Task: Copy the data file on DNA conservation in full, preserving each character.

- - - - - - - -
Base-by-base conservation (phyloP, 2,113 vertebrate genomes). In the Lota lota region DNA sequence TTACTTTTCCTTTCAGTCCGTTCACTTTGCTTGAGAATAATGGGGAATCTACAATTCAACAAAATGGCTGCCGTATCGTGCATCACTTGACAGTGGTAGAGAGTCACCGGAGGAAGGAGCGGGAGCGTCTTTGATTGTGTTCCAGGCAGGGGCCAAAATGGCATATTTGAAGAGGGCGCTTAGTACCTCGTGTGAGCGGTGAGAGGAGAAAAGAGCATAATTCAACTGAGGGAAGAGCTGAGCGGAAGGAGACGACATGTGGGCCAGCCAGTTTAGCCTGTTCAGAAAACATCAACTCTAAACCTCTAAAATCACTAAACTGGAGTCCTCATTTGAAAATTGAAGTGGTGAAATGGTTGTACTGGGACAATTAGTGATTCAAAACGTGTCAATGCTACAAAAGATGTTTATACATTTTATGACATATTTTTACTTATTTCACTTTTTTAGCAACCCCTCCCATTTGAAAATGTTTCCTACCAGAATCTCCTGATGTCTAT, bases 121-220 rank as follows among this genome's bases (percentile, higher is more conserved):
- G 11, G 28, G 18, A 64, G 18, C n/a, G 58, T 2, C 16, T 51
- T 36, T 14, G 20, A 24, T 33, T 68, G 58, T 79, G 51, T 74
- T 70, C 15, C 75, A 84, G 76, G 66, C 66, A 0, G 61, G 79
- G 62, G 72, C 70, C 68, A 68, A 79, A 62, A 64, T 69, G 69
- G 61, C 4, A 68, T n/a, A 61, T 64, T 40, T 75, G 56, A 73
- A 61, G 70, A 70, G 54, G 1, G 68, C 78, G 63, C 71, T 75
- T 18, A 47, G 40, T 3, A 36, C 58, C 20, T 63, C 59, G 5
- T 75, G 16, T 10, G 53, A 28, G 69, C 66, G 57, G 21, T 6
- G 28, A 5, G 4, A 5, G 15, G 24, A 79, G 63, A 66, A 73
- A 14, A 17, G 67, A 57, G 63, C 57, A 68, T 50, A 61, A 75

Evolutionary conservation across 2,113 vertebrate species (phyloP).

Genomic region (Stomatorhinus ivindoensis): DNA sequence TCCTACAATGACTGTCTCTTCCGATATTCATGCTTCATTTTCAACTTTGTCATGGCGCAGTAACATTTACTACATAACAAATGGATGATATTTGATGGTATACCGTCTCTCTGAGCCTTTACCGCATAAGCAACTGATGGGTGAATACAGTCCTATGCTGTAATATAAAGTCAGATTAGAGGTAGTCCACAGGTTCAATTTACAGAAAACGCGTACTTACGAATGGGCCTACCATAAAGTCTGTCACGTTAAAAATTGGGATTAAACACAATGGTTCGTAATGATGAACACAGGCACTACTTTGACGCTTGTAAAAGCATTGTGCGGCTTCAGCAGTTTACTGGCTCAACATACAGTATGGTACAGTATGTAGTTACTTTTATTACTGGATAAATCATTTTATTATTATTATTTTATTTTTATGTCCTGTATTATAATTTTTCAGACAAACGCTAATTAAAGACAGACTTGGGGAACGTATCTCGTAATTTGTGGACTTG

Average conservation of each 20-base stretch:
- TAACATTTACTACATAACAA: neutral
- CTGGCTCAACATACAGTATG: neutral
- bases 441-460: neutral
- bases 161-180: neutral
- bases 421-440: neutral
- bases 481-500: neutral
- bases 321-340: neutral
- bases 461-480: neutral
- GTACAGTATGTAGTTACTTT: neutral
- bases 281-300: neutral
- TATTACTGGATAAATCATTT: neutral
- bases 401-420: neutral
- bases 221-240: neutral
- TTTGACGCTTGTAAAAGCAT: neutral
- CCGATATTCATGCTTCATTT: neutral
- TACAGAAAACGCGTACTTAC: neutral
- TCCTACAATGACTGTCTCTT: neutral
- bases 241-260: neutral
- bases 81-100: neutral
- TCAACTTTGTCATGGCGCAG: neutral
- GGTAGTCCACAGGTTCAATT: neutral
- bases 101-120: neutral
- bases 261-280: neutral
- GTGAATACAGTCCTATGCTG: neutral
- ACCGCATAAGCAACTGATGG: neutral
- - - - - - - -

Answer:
Base-by-base conservation (phyloP, 2,113 vertebrate genomes). In the Lota lota region DNA sequence TTACTTTTCCTTTCAGTCCGTTCACTTTGCTTGAGAATAATGGGGAATCTACAATTCAACAAAATGGCTGCCGTATCGTGCATCACTTGACAGTGGTAGAGAGTCACCGGAGGAAGGAGCGGGAGCGTCTTTGATTGTGTTCCAGGCAGGGGCCAAAATGGCATATTTGAAGAGGGCGCTTAGTACCTCGTGTGAGCGGTGAGAGGAGAAAAGAGCATAATTCAACTGAGGGAAGAGCTGAGCGGAAGGAGACGACATGTGGGCCAGCCAGTTTAGCCTGTTCAGAAAACATCAACTCTAAACCTCTAAAATCACTAAACTGGAGTCCTCATTTGAAAATTGAAGTGGTGAAATGGTTGTACTGGGACAATTAGTGATTCAAAACGTGTCAATGCTACAAAAGATGTTTATACATTTTATGACATATTTTTACTTATTTCACTTTTTTAGCAACCCCTCCCATTTGAAAATGTTTCCTACCAGAATCTCCTGATGTCTAT, bases 121-220 rank as follows among this genome's bases (percentile, higher is more conserved):
- G 11, G 28, G 18, A 64, G 18, C n/a, G 58, T 2, C 16, T 51
- T 36, T 14, G 20, A 24, T 33, T 68, G 58, T 79, G 51, T 74
- T 70, C 15, C 75, A 84, G 76, G 66, C 66, A 0, G 61, G 79
- G 62, G 72, C 70, C 68, A 68, A 79, A 62, A 64, T 69, G 69
- G 61, C 4, A 68, T n/a, A 61, T 64, T 40, T 75, G 56, A 73
- A 61, G 70, A 70, G 54, G 1, G 68, C 78, G 63, C 71, T 75
- T 18, A 47, G 40, T 3, A 36, C 58, C 20, T 63, C 59, G 5
- T 75, G 16, T 10, G 53, A 28, G 69, C 66, G 57, G 21, T 6
- G 28, A 5, G 4, A 5, G 15, G 24, A 79, G 63, A 66, A 73
- A 14, A 17, G 67, A 57, G 63, C 57, A 68, T 50, A 61, A 75

Evolutionary conservation across 2,113 vertebrate species (phyloP).

Genomic region (Stomatorhinus ivindoensis): DNA sequence TCCTACAATGACTGTCTCTTCCGATATTCATGCTTCATTTTCAACTTTGTCATGGCGCAGTAACATTTACTACATAACAAATGGATGATATTTGATGGTATACCGTCTCTCTGAGCCTTTACCGCATAAGCAACTGATGGGTGAATACAGTCCTATGCTGTAATATAAAGTCAGATTAGAGGTAGTCCACAGGTTCAATTTACAGAAAACGCGTACTTACGAATGGGCCTACCATAAAGTCTGTCACGTTAAAAATTGGGATTAAACACAATGGTTCGTAATGATGAACACAGGCACTACTTTGACGCTTGTAAAAGCATTGTGCGGCTTCAGCAGTTTACTGGCTCAACATACAGTATGGTACAGTATGTAGTTACTTTTATTACTGGATAAATCATTTTATTATTATTATTTTATTTTTATGTCCTGTATTATAATTTTTCAGACAAACGCTAATTAAAGACAGACTTGGGGAACGTATCTCGTAATTTGTGGACTTG

Average conservation of each 20-base stretch:
- TAACATTTACTACATAACAA: neutral
- CTGGCTCAACATACAGTATG: neutral
- bases 441-460: neutral
- bases 161-180: neutral
- bases 421-440: neutral
- bases 481-500: neutral
- bases 321-340: neutral
- bases 461-480: neutral
- GTACAGTATGTAGTTACTTT: neutral
- bases 281-300: neutral
- TATTACTGGATAAATCATTT: neutral
- bases 401-420: neutral
- bases 221-240: neutral
- TTTGACGCTTGTAAAAGCAT: neutral
- CCGATATTCATGCTTCATTT: neutral
- TACAGAAAACGCGTACTTAC: neutral
- TCCTACAATGACTGTCTCTT: neutral
- bases 241-260: neutral
- bases 81-100: neutral
- TCAACTTTGTCATGGCGCAG: neutral
- GGTAGTCCACAGGTTCAATT: neutral
- bases 101-120: neutral
- bases 261-280: neutral
- GTGAATACAGTCCTATGCTG: neutral
- ACCGCATAAGCAACTGATGG: neutral